by | Oct 16, 2014 | General News

By Emma Oxford. The science librarians met on October 12-13, 2014, with 30 of the 80 Oberlin Group institutions represented.

As a new librarian at Rollins College, I recently attended my first librarians’ conference. I was very fortunate, as this conference was the 2014 Meeting of the Oberlin Group Science Librarians, hosted October 12-13 at Williams College and organized by Helena Warburg (Head of the Science Library @ Williams), Jodi Psoter (Science Librarian @ Williams), and a stellar planning committee. Aside from the minor travel headache that is getting from Orlando to Williamstown (or “Billsville,” as my aunt, a proud Williams alumna, has informed me it is locally known) and back again, the meeting was a wonderful opportunity to get to know some of my colleagues and to hear about what is happening around the nation in liberal arts science librarianship. (Cynthia Cohen from Claremont Colleges won the “distance award” for this meeting – she trekked all the way to Williams from California!) Thirty of the eighty Oberlin Group institutions were represented by thirty-one librarians at the conference.

I thought I would take this opportunity to write up a quick summary of what went on at the conference as well as offer my own thoughts on some of what was discussed.

The meeting kicked off on the evening of Sunday, October 12, with dinner and a presentation by Nate Kornell, Williams College Assistant Professor of Psychology. (I realize the purpose of conferences is not just to eat good food, but I feel compelled to say that the food at this dinner was excellent, as was all the food provided throughout the conference. Williams College was a wonderful host.) Dr. Kornell discussed effective learning techniques, a topic that I think resonates with librarians both as classroom instructors endeavoring to get students to retain as much information as possible and as lifelong learners themselves. Dr. Kornell emphasized especially 1) the importance of focusing on what you do poorly and learning from your mistakes, rather than practicing what you’re already good at, and 2) the effectiveness of spaced learning over massed learning, even though learners themselves tend to think massed learning is better.

This lecture was followed by a planetarium show at Williams’ Old Hopkins Observatory. I can’t remember the last time I saw a planetarium show, and I thought this was very cool. The planetarium itself is pretty impressive, and now I can find the constellation Cassiopeia and tell the difference between Ursa Major and the Big Dipper!

The program on Monday, October 13, was jam-packed with presentations by librarians as well as three other Williams College faculty members: Professor of Mathematics Tom Garrity, Associate Professor of Classics Edan Dekel, and Assistant Professor of Biology Matt Carter. The presentations focused on wide range of topics and included a discussion of library space based on last spring’s Oberlin Science Library Survey, a presentation on learning theory pedagogy that focused on the concept of mathematical maturity and how it can be applied across disciplines, a presentation on data management issues by Regina Raboin (Science Research Librarian/Data Management Services Group Coordinator @ Tufts) and Donna Kafel (Project Coordinator @ UMASS Medical School), and more! It was especially illuminating for me, as someone completely new to the profession, to hear the ideas, projects, plans, thoughts, concerns, and established practices of other liberal arts college science librarians. I’m so impressed with the work my colleagues are doing, and I look forward to hearing more about it in the future.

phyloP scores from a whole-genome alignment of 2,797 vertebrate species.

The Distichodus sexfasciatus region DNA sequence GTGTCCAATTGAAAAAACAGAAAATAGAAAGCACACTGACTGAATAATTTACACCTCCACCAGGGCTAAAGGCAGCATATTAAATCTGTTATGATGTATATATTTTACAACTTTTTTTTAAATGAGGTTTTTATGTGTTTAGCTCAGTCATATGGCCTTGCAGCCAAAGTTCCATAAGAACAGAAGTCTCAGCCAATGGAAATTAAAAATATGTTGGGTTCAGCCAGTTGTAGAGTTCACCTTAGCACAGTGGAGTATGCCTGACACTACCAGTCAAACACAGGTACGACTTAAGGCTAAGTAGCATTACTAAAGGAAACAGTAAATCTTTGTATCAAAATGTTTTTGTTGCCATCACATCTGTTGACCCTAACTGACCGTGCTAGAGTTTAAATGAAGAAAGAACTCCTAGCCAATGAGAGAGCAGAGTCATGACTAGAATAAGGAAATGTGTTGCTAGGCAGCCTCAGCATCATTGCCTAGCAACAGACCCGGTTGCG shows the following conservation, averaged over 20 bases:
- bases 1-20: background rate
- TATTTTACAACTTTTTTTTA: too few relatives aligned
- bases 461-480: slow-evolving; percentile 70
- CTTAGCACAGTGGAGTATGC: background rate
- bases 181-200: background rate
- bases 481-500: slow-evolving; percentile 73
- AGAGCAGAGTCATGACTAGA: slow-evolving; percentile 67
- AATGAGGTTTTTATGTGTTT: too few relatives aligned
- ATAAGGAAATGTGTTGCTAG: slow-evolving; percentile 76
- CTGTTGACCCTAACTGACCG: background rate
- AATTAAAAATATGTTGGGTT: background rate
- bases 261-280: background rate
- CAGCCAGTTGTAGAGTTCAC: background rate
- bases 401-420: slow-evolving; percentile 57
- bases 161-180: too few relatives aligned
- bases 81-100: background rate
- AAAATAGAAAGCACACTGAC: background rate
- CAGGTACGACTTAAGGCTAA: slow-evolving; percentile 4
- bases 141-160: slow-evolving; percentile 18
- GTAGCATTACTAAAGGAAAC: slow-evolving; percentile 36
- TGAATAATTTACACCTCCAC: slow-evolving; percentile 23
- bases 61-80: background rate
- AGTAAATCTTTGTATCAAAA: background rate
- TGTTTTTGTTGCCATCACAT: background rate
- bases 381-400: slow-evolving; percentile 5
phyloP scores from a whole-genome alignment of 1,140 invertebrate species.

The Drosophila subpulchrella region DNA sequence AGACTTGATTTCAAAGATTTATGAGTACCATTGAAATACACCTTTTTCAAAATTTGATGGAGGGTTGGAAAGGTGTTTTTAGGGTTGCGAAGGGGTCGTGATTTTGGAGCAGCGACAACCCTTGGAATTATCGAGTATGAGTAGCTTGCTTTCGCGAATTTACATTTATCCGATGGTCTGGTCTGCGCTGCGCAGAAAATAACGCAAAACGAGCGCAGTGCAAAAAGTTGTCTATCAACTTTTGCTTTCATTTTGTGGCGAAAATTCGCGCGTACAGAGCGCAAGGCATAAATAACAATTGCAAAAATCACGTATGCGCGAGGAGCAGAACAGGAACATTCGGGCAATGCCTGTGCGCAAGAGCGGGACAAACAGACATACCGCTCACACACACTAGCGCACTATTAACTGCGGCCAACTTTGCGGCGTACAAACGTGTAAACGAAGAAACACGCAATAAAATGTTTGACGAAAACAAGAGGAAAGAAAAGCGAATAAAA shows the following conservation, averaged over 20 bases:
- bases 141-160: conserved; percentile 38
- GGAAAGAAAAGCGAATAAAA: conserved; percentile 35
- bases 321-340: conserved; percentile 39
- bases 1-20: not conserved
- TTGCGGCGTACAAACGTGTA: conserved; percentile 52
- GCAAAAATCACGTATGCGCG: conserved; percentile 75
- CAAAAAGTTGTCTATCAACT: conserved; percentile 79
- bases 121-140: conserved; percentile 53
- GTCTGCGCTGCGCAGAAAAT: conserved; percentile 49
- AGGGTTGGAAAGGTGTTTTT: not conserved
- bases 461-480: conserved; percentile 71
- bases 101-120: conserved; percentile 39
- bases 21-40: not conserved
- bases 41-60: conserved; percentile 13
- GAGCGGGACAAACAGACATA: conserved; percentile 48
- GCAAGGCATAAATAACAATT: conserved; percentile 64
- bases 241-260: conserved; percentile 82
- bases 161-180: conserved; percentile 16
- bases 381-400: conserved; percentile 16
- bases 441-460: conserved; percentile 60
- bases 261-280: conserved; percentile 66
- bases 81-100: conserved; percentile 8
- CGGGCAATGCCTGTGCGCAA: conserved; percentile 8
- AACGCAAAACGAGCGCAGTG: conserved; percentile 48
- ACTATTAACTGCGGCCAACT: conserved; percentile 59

The highlight of the day was probably the tour of Williams’ impressive, brand new Sawyer Library. It just opened in July and is without a doubt one of the most beautiful library spaces I have ever seen. It includes so much more than the library collection (admittedly impressive in its own right) and has really gone the extra mile to provide students with diverse spaces to study, collaborate, and even work on multimedia projects. The sound and video recording room I thought was especially cool; it is totally soundproof. It’s actually kind of eerie if you stand in it silently. I think it truly speaks volumes (no pun intended) about the information age we live in that these kinds of facilities are included in the library rather than in another space. It also gets at what has been a passionate research topic among some of my fellow librarians at Rollins, and that is the library as “third place.” The ultimate goal is for students to regard the library as a third place (after home/dorm room and work/class) where they want to be and where they can engage productively with classmates and colleagues. Having as enormous a variety of study and collaboration areas as Sawyer Library does goes a long way toward making that a reality.

All in all, the 2014 Meeting of the Oberlin Group Science Librarians was a wonderful first conference. I look forward to future iterations of it and to learning even more from my esteemed colleagues at the other Oberlin Group institutions.

Emma Oxford
Science Librarian
Olin Library
Rollins College
1000 Holt Ave – 2744
Winter Park, FL
(407) 646 2683

October 16, 2014